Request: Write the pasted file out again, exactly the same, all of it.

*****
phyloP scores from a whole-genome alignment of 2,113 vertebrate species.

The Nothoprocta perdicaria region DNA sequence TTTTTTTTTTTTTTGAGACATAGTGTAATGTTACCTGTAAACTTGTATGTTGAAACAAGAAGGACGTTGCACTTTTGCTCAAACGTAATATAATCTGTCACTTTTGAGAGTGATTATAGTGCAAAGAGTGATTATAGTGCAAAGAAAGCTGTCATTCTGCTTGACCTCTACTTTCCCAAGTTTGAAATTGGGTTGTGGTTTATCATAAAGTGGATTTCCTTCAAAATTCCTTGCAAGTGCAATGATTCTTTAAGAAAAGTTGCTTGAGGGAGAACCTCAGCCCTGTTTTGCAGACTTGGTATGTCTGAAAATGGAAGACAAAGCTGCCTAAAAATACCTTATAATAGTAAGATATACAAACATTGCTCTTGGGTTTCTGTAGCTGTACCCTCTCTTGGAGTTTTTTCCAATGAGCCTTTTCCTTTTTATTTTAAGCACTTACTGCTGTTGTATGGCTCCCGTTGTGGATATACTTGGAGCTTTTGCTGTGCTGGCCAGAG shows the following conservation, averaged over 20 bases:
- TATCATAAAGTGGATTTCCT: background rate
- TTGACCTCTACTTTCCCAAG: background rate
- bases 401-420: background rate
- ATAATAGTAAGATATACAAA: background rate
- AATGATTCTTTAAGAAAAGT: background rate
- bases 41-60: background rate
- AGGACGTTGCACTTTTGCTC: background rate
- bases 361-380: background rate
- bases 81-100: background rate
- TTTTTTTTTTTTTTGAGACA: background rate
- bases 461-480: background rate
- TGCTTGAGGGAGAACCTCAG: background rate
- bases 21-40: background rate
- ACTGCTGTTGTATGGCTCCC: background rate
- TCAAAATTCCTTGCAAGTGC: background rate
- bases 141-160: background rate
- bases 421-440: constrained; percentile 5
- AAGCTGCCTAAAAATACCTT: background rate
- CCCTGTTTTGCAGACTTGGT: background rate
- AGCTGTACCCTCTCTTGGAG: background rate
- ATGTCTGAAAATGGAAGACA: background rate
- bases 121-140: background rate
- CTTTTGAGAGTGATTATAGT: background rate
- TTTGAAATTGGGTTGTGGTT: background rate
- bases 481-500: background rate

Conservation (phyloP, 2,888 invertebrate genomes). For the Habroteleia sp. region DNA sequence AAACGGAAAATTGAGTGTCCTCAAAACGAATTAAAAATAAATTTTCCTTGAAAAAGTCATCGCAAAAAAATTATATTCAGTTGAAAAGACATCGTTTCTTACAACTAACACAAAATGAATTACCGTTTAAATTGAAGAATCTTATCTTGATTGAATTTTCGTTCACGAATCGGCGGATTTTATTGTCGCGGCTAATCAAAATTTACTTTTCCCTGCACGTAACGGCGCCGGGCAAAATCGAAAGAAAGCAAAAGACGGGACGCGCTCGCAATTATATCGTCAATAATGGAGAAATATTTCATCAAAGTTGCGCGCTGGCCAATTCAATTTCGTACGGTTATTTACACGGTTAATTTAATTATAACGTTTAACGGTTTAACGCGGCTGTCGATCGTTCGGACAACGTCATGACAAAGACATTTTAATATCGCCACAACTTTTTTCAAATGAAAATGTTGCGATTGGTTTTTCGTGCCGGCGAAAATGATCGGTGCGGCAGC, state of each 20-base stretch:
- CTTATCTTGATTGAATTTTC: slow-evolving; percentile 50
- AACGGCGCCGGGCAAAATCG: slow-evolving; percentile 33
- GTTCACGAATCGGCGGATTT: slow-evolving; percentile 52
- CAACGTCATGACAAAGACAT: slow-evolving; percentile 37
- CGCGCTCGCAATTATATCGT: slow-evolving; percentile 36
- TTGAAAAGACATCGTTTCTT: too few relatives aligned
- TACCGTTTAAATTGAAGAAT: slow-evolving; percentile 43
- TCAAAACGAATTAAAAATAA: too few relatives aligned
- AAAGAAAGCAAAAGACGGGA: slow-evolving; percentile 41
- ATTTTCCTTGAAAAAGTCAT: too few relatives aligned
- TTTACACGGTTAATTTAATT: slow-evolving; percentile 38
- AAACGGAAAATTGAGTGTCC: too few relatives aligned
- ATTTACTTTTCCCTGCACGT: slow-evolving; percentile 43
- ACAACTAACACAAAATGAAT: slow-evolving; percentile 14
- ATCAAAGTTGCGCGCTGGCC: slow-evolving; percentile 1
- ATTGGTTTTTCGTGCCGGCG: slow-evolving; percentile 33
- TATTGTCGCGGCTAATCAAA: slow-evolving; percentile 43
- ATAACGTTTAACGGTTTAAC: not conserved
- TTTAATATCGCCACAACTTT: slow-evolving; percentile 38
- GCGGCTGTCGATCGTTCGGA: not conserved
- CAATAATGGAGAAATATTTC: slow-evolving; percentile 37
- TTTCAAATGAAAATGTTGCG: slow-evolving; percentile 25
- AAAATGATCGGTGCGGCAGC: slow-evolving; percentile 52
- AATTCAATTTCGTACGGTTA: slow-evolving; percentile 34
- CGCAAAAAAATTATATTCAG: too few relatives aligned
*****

phyloP scores from a whole-genome alignment of 2,113 vertebrate species.

The Nothoprocta perdicaria region DNA sequence TTTTTTTTTTTTTTGAGACATAGTGTAATGTTACCTGTAAACTTGTATGTTGAAACAAGAAGGACGTTGCACTTTTGCTCAAACGTAATATAATCTGTCACTTTTGAGAGTGATTATAGTGCAAAGAGTGATTATAGTGCAAAGAAAGCTGTCATTCTGCTTGACCTCTACTTTCCCAAGTTTGAAATTGGGTTGTGGTTTATCATAAAGTGGATTTCCTTCAAAATTCCTTGCAAGTGCAATGATTCTTTAAGAAAAGTTGCTTGAGGGAGAACCTCAGCCCTGTTTTGCAGACTTGGTATGTCTGAAAATGGAAGACAAAGCTGCCTAAAAATACCTTATAATAGTAAGATATACAAACATTGCTCTTGGGTTTCTGTAGCTGTACCCTCTCTTGGAGTTTTTTCCAATGAGCCTTTTCCTTTTTATTTTAAGCACTTACTGCTGTTGTATGGCTCCCGTTGTGGATATACTTGGAGCTTTTGCTGTGCTGGCCAGAG shows the following conservation, averaged over 20 bases:
- TATCATAAAGTGGATTTCCT: background rate
- TTGACCTCTACTTTCCCAAG: background rate
- bases 401-420: background rate
- ATAATAGTAAGATATACAAA: background rate
- AATGATTCTTTAAGAAAAGT: background rate
- bases 41-60: background rate
- AGGACGTTGCACTTTTGCTC: background rate
- bases 361-380: background rate
- bases 81-100: background rate
- TTTTTTTTTTTTTTGAGACA: background rate
- bases 461-480: background rate
- TGCTTGAGGGAGAACCTCAG: background rate
- bases 21-40: background rate
- ACTGCTGTTGTATGGCTCCC: background rate
- TCAAAATTCCTTGCAAGTGC: background rate
- bases 141-160: background rate
- bases 421-440: constrained; percentile 5
- AAGCTGCCTAAAAATACCTT: background rate
- CCCTGTTTTGCAGACTTGGT: background rate
- AGCTGTACCCTCTCTTGGAG: background rate
- ATGTCTGAAAATGGAAGACA: background rate
- bases 121-140: background rate
- CTTTTGAGAGTGATTATAGT: background rate
- TTTGAAATTGGGTTGTGGTT: background rate
- bases 481-500: background rate

Conservation (phyloP, 2,888 invertebrate genomes). For the Habroteleia sp. region DNA sequence AAACGGAAAATTGAGTGTCCTCAAAACGAATTAAAAATAAATTTTCCTTGAAAAAGTCATCGCAAAAAAATTATATTCAGTTGAAAAGACATCGTTTCTTACAACTAACACAAAATGAATTACCGTTTAAATTGAAGAATCTTATCTTGATTGAATTTTCGTTCACGAATCGGCGGATTTTATTGTCGCGGCTAATCAAAATTTACTTTTCCCTGCACGTAACGGCGCCGGGCAAAATCGAAAGAAAGCAAAAGACGGGACGCGCTCGCAATTATATCGTCAATAATGGAGAAATATTTCATCAAAGTTGCGCGCTGGCCAATTCAATTTCGTACGGTTATTTACACGGTTAATTTAATTATAACGTTTAACGGTTTAACGCGGCTGTCGATCGTTCGGACAACGTCATGACAAAGACATTTTAATATCGCCACAACTTTTTTCAAATGAAAATGTTGCGATTGGTTTTTCGTGCCGGCGAAAATGATCGGTGCGGCAGC, state of each 20-base stretch:
- CTTATCTTGATTGAATTTTC: slow-evolving; percentile 50
- AACGGCGCCGGGCAAAATCG: slow-evolving; percentile 33
- GTTCACGAATCGGCGGATTT: slow-evolving; percentile 52
- CAACGTCATGACAAAGACAT: slow-evolving; percentile 37
- CGCGCTCGCAATTATATCGT: slow-evolving; percentile 36
- TTGAAAAGACATCGTTTCTT: too few relatives aligned
- TACCGTTTAAATTGAAGAAT: slow-evolving; percentile 43
- TCAAAACGAATTAAAAATAA: too few relatives aligned
- AAAGAAAGCAAAAGACGGGA: slow-evolving; percentile 41
- ATTTTCCTTGAAAAAGTCAT: too few relatives aligned
- TTTACACGGTTAATTTAATT: slow-evolving; percentile 38
- AAACGGAAAATTGAGTGTCC: too few relatives aligned
- ATTTACTTTTCCCTGCACGT: slow-evolving; percentile 43
- ACAACTAACACAAAATGAAT: slow-evolving; percentile 14
- ATCAAAGTTGCGCGCTGGCC: slow-evolving; percentile 1
- ATTGGTTTTTCGTGCCGGCG: slow-evolving; percentile 33
- TATTGTCGCGGCTAATCAAA: slow-evolving; percentile 43
- ATAACGTTTAACGGTTTAAC: not conserved
- TTTAATATCGCCACAACTTT: slow-evolving; percentile 38
- GCGGCTGTCGATCGTTCGGA: not conserved
- CAATAATGGAGAAATATTTC: slow-evolving; percentile 37
- TTTCAAATGAAAATGTTGCG: slow-evolving; percentile 25
- AAAATGATCGGTGCGGCAGC: slow-evolving; percentile 52
- AATTCAATTTCGTACGGTTA: slow-evolving; percentile 34
- CGCAAAAAAATTATATTCAG: too few relatives aligned